A record 32 cities used Ranked Choice Voting (RCV) for their elections in 2021, including 23 cities using RCV for the first time and nine veteran RCV cities. Two million voters cast ranked ballots across 141 elections. This report explores the nationwide growth of RCV in 2021, examines how RCV performed in practice in 32 cities, and considers where this reform is headed in the future.

Ranked Choice Voting in New York City: An In-Depth Analysis

January 18, 2022

This report examines the first citywide ranked choice voting (RCV) elections in New York City, conducted in June 2021. FairVote analyzed campaign activity, voter turnout, demographic trends, and cast vote records.We find that RCV helped elect the most diverse NYC government ever, voter turnout at its highest point in decades, voters in all demographic groups used rankings at a high rate, and RCV winners had broad consensus support from the voters. The report concludes with recommendations for best practices in future New York City RCV elections.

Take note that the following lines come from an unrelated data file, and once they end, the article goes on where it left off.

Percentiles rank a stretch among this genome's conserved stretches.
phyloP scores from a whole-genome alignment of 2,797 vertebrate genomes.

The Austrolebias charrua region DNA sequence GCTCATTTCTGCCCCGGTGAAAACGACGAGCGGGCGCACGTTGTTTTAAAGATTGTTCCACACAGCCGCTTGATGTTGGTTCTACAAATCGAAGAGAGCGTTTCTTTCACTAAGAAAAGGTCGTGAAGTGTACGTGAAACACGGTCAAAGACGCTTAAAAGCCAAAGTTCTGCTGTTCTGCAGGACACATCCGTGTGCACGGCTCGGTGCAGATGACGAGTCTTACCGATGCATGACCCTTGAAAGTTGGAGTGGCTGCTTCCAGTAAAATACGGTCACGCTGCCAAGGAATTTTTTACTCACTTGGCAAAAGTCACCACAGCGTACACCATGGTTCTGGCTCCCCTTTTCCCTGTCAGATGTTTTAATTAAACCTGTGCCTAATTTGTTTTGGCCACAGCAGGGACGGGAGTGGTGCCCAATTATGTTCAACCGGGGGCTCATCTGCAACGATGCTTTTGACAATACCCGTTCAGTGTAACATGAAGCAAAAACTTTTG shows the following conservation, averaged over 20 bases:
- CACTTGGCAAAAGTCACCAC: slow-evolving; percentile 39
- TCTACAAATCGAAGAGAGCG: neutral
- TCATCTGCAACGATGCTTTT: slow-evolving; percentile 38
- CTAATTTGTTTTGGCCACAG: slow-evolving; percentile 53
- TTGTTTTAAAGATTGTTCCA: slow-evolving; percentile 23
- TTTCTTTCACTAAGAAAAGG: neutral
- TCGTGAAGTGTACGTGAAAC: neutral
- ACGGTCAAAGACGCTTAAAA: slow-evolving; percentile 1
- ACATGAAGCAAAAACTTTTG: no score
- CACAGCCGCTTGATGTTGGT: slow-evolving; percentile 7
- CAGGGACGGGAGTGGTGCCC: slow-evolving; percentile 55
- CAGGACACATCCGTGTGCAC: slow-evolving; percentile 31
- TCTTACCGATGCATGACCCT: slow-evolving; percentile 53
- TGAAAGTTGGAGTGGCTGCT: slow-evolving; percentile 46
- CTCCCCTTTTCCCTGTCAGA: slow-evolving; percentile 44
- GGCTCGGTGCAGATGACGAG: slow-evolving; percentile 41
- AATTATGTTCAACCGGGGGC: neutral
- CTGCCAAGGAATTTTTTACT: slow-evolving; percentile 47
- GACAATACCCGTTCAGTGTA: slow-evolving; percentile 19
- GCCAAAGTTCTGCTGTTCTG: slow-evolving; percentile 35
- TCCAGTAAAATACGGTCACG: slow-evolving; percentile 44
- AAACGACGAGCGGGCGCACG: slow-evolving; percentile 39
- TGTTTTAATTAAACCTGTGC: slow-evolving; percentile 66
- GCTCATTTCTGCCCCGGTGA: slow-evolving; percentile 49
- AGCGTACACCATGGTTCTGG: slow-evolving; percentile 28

Ensuring more voters count in presidential primaries: Exploring the potential of ranked choice voting ballots

October 8, 2021

This report reviews an important aspect of the Democratic Presidential nomination process in 2020: the advantages of increasing early access to voting, and the unintended consequence it creates for some early voters losing the chance to cast an effective vote.This report lifts up the experience of state parties that avoided that problem by offering ranked choice voting (RCV) ballots. Alaska, Hawaii, Kansas, and Wyoming successfully introduced RCV ballots for all voters, while Nevada used RCV ballots for early voting. This greatly increased the numbers of votes that counted toward candidates earning delegates. Implemented nationally, ranked choice voting ballots likely would have resulted in over four million more Democratic voters having a direct effect on the contest. The Democatic National Committee has an opportunity to support this innovation and ensure votes count in 2024 and beyond.